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Sonia sends out graft warning

Sonia sends out graft warning
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First Published: Tue, Dec 14 2010. 12 11 AM IST

Defending party: Congress president and UPA chairperson Sonia Gandhi. Ramesh Pathania/Mint
Defending party: Congress president and UPA chairperson Sonia Gandhi. Ramesh Pathania/Mint
Updated: Tue, Dec 14 2010. 12 11 AM IST
New Delhi: On the day Congress president Sonia Gandhi put the government on notice over corruption, the Supreme Court decided to get to the bottom of the phone-tapping controversy involving lobbyist Niira Radia by asking the government to confidentially disclose the name of the person who made the complaint on the basis of which the recording was sanctioned.
Addressing the Congress Parliamentary Party, Gandhi said: “It is a painful fact that corruption seems to be widespread and I feel strongly that it is our responsibility as well as that of each and every political party to together seriously devise a way, a mechanism, to curb this growing menace.”
Defending party: Congress president and UPA chairperson Sonia Gandhi. Ramesh Pathania/Mint
Gandhi, however, provided crucial political support to the government’s stance of not agreeing to an inquiry into corruption by a joint parliamentary committee (JPC), especially because the opposition, led by the Bharatiya Janata Party (BJP), had not allowed Parliament to function after the government rejected its demand for a JPC.
She also sought to revive party morale and engage in political damage control by focusing on Congress leadership in pursuing redistributive justice through a series of social welfare programmes. “It is for us all to take the message of these programmes to the four corners of the country and wherever necessary to put pressure on state governments and local administrations to ensure that their benefits reach the people,” she said.
Analysts were not convinced by the statement.
“You have not shown any willingness or commitment to deal with the situation,” said Pratap Bhanu Mehta, president, Centre for Policy Research, a Delhi-based think tank. “Simply commenting on the system will not help.”
Gandhi was speaking on the concluding day of the winter session of Parliament, which managed to function only for 5.5% of its scheduled time—the least productive session in 25 years.
The winter session was adjourned sine die on Monday after 22 days and will now reassemble for the budget session early next year.
Gandhi defended the government’s actions and said: “It is abundantly clear that the government is determined to get to the root of the matter. It is preposterous to suggest that the government has something to hide or it is shying away from the investigation.”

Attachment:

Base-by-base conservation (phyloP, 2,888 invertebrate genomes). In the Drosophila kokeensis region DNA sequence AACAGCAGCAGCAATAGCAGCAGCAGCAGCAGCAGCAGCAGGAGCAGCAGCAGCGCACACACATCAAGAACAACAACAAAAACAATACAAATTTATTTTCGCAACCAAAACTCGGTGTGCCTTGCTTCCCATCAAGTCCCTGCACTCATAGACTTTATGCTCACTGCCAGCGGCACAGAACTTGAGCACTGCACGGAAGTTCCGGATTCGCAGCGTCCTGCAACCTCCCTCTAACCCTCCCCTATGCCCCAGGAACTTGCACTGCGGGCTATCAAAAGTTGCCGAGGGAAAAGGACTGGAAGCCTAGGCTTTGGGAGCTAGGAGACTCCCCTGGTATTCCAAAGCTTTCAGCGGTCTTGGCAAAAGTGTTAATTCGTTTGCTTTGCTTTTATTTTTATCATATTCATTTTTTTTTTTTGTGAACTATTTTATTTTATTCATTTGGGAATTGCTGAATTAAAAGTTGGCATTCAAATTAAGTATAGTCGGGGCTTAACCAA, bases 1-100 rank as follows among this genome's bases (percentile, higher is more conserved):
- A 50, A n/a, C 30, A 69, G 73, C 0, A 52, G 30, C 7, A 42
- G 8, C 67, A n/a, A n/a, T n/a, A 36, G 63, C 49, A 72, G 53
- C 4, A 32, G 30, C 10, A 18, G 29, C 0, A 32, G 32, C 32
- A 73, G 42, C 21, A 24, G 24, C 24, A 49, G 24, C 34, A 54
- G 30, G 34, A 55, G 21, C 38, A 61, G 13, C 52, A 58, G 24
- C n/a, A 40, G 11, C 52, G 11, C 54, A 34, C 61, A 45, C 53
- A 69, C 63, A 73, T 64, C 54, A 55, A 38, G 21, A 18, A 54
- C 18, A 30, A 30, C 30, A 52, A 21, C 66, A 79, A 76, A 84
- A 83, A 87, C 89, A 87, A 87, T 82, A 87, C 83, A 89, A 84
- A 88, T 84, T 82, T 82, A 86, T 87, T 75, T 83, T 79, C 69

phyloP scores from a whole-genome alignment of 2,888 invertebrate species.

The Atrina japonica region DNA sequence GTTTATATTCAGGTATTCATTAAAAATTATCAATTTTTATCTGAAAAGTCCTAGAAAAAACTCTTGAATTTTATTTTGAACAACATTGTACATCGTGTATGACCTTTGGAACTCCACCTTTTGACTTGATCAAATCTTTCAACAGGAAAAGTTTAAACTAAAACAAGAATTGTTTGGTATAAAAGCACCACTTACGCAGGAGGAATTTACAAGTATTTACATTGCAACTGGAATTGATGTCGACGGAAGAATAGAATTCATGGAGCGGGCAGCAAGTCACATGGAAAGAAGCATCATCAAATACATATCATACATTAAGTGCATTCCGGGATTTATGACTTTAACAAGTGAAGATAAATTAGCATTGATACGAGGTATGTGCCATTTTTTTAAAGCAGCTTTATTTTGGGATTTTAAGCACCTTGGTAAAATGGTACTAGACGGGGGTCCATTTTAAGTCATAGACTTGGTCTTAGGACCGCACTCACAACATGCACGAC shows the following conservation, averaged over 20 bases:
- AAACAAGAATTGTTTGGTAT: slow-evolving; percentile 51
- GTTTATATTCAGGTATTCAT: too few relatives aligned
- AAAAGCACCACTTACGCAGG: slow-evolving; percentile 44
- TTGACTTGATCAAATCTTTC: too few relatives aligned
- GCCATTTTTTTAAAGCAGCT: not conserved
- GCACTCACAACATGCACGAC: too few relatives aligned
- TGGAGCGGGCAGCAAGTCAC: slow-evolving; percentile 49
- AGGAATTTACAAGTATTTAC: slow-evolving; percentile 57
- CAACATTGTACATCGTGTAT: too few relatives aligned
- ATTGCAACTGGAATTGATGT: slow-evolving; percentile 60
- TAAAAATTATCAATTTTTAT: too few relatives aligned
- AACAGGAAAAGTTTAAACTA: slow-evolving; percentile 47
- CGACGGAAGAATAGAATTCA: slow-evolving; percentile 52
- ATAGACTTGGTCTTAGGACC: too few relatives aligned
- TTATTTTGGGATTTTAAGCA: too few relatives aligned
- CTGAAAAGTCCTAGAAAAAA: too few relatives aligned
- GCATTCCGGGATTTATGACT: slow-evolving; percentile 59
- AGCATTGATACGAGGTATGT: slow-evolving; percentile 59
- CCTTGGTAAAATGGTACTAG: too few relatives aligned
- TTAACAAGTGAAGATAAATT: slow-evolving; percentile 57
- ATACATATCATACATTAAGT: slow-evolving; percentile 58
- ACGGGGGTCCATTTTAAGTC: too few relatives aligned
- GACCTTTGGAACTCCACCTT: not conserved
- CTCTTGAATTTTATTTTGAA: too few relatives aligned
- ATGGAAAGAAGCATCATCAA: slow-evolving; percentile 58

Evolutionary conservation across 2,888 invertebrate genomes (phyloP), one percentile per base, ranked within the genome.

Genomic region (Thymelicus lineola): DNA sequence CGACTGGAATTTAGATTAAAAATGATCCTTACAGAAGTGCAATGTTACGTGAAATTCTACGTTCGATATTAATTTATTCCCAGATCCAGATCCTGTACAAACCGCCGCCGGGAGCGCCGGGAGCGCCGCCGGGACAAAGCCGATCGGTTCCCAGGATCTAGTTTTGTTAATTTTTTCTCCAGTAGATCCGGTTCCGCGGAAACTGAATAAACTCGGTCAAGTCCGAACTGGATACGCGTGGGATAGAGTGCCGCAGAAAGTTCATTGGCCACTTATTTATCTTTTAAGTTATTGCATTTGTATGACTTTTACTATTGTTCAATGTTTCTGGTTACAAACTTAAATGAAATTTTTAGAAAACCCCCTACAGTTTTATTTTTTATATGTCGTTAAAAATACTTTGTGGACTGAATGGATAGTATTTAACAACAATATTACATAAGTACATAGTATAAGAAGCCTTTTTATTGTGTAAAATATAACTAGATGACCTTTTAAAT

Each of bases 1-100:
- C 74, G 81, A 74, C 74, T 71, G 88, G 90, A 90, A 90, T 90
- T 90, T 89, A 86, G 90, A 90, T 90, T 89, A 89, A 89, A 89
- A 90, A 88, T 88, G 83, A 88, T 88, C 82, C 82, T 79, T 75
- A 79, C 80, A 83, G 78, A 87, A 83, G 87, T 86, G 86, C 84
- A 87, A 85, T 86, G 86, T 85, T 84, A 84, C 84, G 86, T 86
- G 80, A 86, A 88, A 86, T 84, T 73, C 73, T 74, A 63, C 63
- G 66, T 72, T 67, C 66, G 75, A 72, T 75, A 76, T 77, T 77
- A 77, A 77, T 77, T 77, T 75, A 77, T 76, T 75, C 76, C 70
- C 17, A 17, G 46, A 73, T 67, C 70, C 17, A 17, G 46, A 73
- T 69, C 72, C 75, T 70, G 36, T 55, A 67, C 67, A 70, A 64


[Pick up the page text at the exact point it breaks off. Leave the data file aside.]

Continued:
The opposition had demanded a JPC to inquire into several corruption charges including the alleged irregularities in the second-generation (2G) spectrum allocation. The government, however, rejected the demand arguing that the parallel inquiry over the corruption allegations was already happening. It was referring to the public accounts committee, a parliamentary body that is examining the Comptroller and Auditor General report into the 2G allocation, an inquiry by the Central Bureau of Investigation (CBI) and another probe by retired Supreme Court judge Shivraj Patil.
Saying that the Congress had always stood for transparency and probity, Gandhi pointed out that it has asked ministers and chief ministers to step down even when no charge has been established or no misconduct had been proved. The Congress forced former Maharashtra chief minister Ashok Chavan to resign over the allotment of houses in the Adarsh Cooperative Housing Society in Mumbai, meant for widows of Kargil war victims.
Vehemently criticizing the opposition for disturbing Parliament, Gandhi accused the BJP of indulging in “double speak and double standards” on the issue of corruption.
Arguing similarly, parliamentary affairs minister P.K. Bansal said: “Never before in the history of Indian Parliament has a complete session been washed out without transacting any business. This is violative of all the rules of business and ethics. It is rather criminal.”
To be sure, the Lok Sabha did manage to pass without debate an additional spending for around Rs 45,000 crore and introduce three new pieces of legislation.
Meanwhile, the opposition is seeking to generate political mileage from the current situation and proposes to take the issue to the people. The BJP and its allies are meeting on Tuesday to chart out their strategy for the upcoming months. The BJP-led National Democratic Alliance is seeking to unite the opposition in a rally in the national capital on 22 December. It has also indicated that the blockade could continue in the budget session if the government doesn’t concede its demand.
“But the question on whether the opposition will be able to benefit remains because their own credibility is at stake,” Mehta said.
Meanwhile, the Congress-led United Progressive Alliance could come under fresh pressure after the apex court directed it to disclose, in a sealed cover, a copy of the complaint on which clearance was given to tap Radia’s phone. The government, in its affidavit filed last week, had submitted that the tapping had begun after then finance minister P. Chidambaram received a complaint on 16 November 2007 that Radia had built a business empire of Rs 300 crore in nine years and that “she was an agent of foreign intelligence agencies” and indulging in “anti-national activities”.
The court was hearing a petition filed by Tata group chairman Ratan Tata seeking a ban on the further publication of transcripts of private conversations between him and Radia.
Nikhil Kanekal and PTI contributed to this story.
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First Published: Tue, Dec 14 2010. 12 11 AM IST